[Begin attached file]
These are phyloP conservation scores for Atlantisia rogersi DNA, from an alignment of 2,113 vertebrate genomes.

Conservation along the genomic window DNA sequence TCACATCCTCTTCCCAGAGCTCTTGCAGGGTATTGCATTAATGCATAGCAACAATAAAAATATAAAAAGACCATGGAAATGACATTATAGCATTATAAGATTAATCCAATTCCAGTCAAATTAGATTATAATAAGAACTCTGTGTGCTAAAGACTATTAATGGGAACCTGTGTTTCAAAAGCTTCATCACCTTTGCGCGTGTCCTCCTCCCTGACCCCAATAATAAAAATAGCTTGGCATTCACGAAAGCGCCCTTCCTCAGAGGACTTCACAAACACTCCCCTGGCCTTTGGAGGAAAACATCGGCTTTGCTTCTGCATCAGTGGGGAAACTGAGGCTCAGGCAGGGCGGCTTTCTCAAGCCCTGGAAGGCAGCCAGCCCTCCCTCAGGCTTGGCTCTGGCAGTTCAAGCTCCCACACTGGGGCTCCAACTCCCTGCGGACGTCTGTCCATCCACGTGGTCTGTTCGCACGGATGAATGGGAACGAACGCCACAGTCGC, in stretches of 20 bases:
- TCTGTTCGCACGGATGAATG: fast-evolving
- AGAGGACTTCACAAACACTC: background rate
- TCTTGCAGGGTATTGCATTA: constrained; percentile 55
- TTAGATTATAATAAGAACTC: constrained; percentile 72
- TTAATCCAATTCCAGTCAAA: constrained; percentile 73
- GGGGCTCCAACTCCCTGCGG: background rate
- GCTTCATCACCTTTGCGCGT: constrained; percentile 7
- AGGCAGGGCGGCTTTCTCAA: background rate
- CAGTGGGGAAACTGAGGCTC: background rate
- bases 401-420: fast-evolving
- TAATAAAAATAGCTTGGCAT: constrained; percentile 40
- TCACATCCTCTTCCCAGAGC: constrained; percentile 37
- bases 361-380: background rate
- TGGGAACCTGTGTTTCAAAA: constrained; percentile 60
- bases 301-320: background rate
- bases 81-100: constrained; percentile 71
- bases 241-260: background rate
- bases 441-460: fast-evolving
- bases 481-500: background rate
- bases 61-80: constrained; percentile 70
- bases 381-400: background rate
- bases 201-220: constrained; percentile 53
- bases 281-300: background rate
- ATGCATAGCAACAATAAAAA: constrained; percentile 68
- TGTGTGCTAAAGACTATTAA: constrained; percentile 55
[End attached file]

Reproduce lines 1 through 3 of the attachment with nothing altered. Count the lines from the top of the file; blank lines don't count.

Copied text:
These are phyloP conservation scores for Atlantisia rogersi DNA, from an alignment of 2,113 vertebrate genomes.

Conservation along the genomic window DNA sequence TCACATCCTCTTCCCAGAGCTCTTGCAGGGTATTGCATTAATGCATAGCAACAATAAAAATATAAAAAGACCATGGAAATGACATTATAGCATTATAAGATTAATCCAATTCCAGTCAAATTAGATTATAATAAGAACTCTGTGTGCTAAAGACTATTAATGGGAACCTGTGTTTCAAAAGCTTCATCACCTTTGCGCGTGTCCTCCTCCCTGACCCCAATAATAAAAATAGCTTGGCATTCACGAAAGCGCCCTTCCTCAGAGGACTTCACAAACACTCCCCTGGCCTTTGGAGGAAAACATCGGCTTTGCTTCTGCATCAGTGGGGAAACTGAGGCTCAGGCAGGGCGGCTTTCTCAAGCCCTGGAAGGCAGCCAGCCCTCCCTCAGGCTTGGCTCTGGCAGTTCAAGCTCCCACACTGGGGCTCCAACTCCCTGCGGACGTCTGTCCATCCACGTGGTCTGTTCGCACGGATGAATGGGAACGAACGCCACAGTCGC, in stretches of 20 bases:
- TCTGTTCGCACGGATGAATG: fast-evolving